I was honoured to be invited to the annual regional conference for Norwegian journalists, taking place annually in a small town called ‘Hell’ (Try Earth Google ‘Hell, Norway’). During this conference, I was asked to participate in a panel debate about the theme: ‘Climate – how should we [the media] deal with world’s most pressing issue?’ (my translation from Norwegian; by the way ‘Gods expedition’ means ‘Cargo shipment’ in ‘old’ Norwegian dialect).
This is the first time that I have been invited to such a gathering, and probably the first time that a Norwegian journalists’ conference invited a group of people to discuss the climate issue. My impression was that the journalists more or less now were convinced by the message of the IPCC assessment reports. This can also be seen in daily press news reports where contrarians figure less now than ~5 years ago. But the public seemed to think that the scientists cannot agree on the reality or cause of climate change.
I find that the revelation of a perception of the climate problem within the climate research community that doesn’t match that of the general public problematic. What I learned is that this also seems to be true for the journalists: it was stated that their perception of climate change and its causes were different to the general public too.
The panel in which I participated consisted of a social/political scientist who had investigated how media deals with the issue of climate change and the public perception thereof, a science journalist, an AGW-skeptic, and myself. Despite the name of the place, the debate was fairly civil and well-behaved (although the AGW-skeptic compared climate scientists to mosquitoes, and brought up some ad hominem attacks on Dr. Pachauri).
The science journalist in the panel advocated the practice of reporting on issues that are based on publications from peer reviewed scientific literature. I whole-heartedly concur. I would also advice journalists to do some extensive search on the publication record of the individuals, and consider their affiliations – are they from a reputable place? Also, it’s recommended that they consider which journal in which the article is published – an article on climate published in the Journal of American Physicians and Surgeons is less likely to receive a review of competent experts (peers) than if it were published in a mainstream geophysics journal. Finally, my advice is to try to trace the argument back to its source – does it come from some of those think tanks? But I didn’t get the chance to say this, as the debate was conducted by a moderator whose agenda was more focused on other questions.
Short of telling the journalists to start to read physics in order to understand the issues at hand, I recommended the reading of Spencer Weart’s ‘The Discovery of Global Warming’. The book is an easy read and gives a good background about the climate sciences. It also reveals that a number of arguments still forwarded by AGW-skeptics are quite old and have been answered over time. The book gives the impression of a déjà vu regarding the counter arguments, the worries, politics, and the perceived urgency of the problem. I would also strongly recommend the book for the AGW-skeptics.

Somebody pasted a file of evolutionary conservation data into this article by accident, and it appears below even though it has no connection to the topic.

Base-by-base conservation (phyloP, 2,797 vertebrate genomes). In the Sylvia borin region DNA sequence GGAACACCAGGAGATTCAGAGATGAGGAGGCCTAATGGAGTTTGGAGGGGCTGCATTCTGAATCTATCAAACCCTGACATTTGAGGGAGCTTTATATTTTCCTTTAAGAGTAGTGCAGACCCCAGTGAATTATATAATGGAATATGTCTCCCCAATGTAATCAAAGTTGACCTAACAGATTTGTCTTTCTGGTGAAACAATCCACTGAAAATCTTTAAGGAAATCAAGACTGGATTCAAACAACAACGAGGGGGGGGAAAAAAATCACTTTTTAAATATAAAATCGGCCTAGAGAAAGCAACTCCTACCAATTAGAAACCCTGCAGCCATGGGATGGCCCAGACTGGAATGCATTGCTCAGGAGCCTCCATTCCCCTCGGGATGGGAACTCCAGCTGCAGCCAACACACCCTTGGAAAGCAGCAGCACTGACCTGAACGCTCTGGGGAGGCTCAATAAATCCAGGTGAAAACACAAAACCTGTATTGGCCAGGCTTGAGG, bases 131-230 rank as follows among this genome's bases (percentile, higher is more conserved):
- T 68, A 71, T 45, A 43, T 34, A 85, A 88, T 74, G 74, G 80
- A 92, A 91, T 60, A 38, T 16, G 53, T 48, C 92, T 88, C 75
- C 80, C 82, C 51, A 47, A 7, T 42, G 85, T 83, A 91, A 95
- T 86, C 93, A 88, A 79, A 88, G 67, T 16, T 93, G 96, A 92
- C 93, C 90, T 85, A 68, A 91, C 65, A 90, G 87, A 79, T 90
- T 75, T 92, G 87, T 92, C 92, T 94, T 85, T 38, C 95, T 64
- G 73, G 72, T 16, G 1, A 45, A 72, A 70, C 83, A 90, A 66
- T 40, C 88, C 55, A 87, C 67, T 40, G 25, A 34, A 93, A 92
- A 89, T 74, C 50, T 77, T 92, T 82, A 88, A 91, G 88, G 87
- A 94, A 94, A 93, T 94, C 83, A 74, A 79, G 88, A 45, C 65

One reservation I had regarding the discussion is being cut off when I get into the science and the details. I had the feeling of taking part in a football match where the referee and all the spectators were blind and then tried to convince them that I scored a goal. The problem is that people without scientific training often find it hard to judge who’s right and who’s wrong. It seems that communication skills are more important for convincing the general public that scientific skills. Scientists are usually not renowned for their ability to explain complicated and technical matters, but rather tend to shy off.
I’d suggest that journalists should try to attend the annual conferences such as the European (EMS) and American (AMS) meteorological societies. For learning what’s happening within the research, mingling with scientists/meteorologists, and because these conferences have lot to offer media (e.g. media sessions). Just as journalists go to the Olympics, would it not be natural for journalists to attend these conferences? – but I missed the opportunity to make this suggestion.
Hell seems to be fairly dead on a Sunday afternoon. I almost caught a cold from the freezing wait for the train – although the temperature was barely -3C. This January ranked as the third warmest in Oslo, and I have started to acclimatise myself to all these mild winters (the mountain regions, however, have received an unusually large amount of snow). Our minister of finance was due to attend the meeting to talk about getting grief, but she didn’t make it to Hell due to a snow storm and chaos at the air port (heavy amount of wet snow due to mild winter conditions).